The House of Representatives yesterday decried the Nigeria Customs Service (NCS) over its failure to support efforts at reviving the Warri, Port Harcourt, Calabar, Onne and Onitsha inland ports.
The NCS drew the fury of the lawmakers for failing to send its officials to the public hearing aimed at repositioning the ports and ultimately the nation’s economy, which commenced yesterday.
Chairman of the committee, Mr. Yusuf Buba Yakub, who expressed angst over the absence of the customs officials, described their action as a slap on the National Assembly.
Yakub, who recalled how Vice President Yemi Osinbajo had to travel to Lagos over congestion of the ports at the instance of President Muhammadu Buhari, vowed that the House would henceforth not condone such act from the NCS.
He enjoined all critical stakeholders to support every attempt at decongesting the Lagos ports, revive ports in other regions, create jobs and boost the nation’s economy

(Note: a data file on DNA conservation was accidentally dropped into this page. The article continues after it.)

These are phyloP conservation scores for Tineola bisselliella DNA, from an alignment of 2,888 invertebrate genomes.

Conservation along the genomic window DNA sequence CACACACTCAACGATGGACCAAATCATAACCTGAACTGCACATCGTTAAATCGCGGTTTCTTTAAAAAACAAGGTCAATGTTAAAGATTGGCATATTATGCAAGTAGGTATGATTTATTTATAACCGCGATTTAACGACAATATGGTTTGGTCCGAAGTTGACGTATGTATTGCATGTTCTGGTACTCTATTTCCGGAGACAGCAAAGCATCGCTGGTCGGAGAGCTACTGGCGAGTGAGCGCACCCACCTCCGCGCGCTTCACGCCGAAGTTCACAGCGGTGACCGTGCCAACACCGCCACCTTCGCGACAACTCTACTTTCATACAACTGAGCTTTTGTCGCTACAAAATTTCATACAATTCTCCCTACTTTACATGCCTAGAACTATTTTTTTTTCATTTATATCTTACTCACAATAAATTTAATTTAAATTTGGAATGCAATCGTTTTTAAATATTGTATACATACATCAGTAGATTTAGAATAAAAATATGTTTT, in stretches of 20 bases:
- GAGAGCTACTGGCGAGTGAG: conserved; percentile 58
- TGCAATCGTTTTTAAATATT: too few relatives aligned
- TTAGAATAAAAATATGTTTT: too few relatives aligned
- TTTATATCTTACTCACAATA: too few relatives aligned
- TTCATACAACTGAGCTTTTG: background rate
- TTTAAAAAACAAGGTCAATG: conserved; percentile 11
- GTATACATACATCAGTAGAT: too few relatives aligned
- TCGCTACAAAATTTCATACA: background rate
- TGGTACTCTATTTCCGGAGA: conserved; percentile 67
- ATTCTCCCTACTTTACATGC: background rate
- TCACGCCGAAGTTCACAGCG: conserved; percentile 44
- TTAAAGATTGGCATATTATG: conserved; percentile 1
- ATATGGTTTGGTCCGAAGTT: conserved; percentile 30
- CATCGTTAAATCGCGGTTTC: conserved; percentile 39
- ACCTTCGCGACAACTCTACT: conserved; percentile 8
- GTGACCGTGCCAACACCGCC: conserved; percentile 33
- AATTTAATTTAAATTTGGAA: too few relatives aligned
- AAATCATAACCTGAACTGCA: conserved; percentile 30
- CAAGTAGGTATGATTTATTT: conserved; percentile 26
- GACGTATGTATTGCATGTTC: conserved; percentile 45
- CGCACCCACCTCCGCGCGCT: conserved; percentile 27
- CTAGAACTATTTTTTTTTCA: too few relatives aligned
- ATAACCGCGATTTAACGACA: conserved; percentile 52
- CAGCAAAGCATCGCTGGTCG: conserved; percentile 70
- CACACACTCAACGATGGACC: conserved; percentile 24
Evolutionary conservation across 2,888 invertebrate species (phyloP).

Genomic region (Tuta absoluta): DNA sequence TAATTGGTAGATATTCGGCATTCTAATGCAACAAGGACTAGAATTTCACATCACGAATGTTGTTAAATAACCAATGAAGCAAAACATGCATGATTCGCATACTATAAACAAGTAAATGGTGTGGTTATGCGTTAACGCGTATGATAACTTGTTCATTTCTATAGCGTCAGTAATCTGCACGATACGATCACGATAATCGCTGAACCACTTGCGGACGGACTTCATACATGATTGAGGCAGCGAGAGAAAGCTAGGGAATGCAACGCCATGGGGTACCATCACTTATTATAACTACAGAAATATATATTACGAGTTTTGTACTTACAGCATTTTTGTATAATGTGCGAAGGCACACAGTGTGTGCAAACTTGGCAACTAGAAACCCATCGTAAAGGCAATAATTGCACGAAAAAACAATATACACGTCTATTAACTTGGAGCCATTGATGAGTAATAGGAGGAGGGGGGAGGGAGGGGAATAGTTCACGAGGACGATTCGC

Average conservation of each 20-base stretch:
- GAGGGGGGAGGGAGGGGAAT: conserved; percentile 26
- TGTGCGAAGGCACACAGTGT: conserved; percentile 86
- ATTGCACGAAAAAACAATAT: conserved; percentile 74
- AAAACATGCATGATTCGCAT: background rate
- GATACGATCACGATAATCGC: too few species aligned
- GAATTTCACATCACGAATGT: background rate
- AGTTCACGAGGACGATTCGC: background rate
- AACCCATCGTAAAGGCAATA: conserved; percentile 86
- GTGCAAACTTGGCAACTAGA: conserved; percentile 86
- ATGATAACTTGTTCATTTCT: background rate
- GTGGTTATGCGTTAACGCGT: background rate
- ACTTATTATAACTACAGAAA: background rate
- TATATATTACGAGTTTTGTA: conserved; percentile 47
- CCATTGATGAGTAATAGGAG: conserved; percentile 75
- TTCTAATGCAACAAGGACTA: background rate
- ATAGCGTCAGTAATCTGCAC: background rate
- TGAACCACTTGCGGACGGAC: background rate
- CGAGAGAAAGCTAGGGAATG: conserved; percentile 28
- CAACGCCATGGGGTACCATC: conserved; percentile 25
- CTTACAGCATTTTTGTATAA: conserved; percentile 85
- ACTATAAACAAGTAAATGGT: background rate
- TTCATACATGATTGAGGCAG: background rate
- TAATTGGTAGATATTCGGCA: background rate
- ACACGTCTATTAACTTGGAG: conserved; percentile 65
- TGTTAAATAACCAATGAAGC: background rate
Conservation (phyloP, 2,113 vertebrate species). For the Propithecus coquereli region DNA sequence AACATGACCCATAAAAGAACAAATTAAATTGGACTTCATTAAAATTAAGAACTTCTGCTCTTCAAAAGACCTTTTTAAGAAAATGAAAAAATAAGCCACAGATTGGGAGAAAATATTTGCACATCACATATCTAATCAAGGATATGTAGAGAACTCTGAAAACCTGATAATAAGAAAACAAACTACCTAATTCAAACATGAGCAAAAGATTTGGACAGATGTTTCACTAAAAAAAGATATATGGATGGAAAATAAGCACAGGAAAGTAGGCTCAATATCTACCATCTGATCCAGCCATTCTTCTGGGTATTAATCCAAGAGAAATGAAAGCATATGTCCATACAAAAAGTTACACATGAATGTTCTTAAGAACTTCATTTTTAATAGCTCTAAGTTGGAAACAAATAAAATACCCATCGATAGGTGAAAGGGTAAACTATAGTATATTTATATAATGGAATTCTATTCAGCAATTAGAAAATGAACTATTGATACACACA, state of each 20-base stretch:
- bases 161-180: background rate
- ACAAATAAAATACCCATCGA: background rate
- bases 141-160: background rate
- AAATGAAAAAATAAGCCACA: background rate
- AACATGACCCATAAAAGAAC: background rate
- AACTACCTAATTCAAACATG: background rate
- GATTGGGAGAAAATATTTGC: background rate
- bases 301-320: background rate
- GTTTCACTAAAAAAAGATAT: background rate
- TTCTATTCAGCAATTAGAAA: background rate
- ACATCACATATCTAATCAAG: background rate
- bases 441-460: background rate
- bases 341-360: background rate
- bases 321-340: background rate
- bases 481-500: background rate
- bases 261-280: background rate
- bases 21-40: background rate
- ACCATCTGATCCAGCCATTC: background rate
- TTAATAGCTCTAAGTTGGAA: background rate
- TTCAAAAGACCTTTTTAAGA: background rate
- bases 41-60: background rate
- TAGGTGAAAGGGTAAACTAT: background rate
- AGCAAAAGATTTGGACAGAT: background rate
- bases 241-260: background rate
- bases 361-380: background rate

Speaker of the House, Femi Gbajabiamila, who declared the hearing open, lamented that the Nigerian maritime sector remains one of the country’s untapped economic resource base.
He added that operating and maintaining efficient and functional ports in the country would help to develop the economic potential of their host communities and their neighbouring areas.
Represented by Deputy House Leader, Mr. Peter Akpatason, he stated that the House desired to revive the ports to enable them run at their absolute best, creating jobs, facilitating trade, attracting investments and contributing to the steady growth of the country’s gross domestic product (GDP).
Permanent Secretary of the Federal Ministry of Transportation, Mr. Sabiu Zakari, acknowledged that the problems associated with congestion at the nation’s ports lies with implementation of laid down rules and regulations.
He, however, applauded moves to enact relevant laws aimed at repositioning the nation’s ports.
Rear Admiral Abraham Adaji, who appeared on behalf of the Nigeria Navy supported Zakari’s submission, adding that there was the need to resolve pending issues relating to inter agency rivalry, multiple taxation, infrastructure decay, as well as maritime regulations and governance to ensure maximum capacity at the nation’s ports.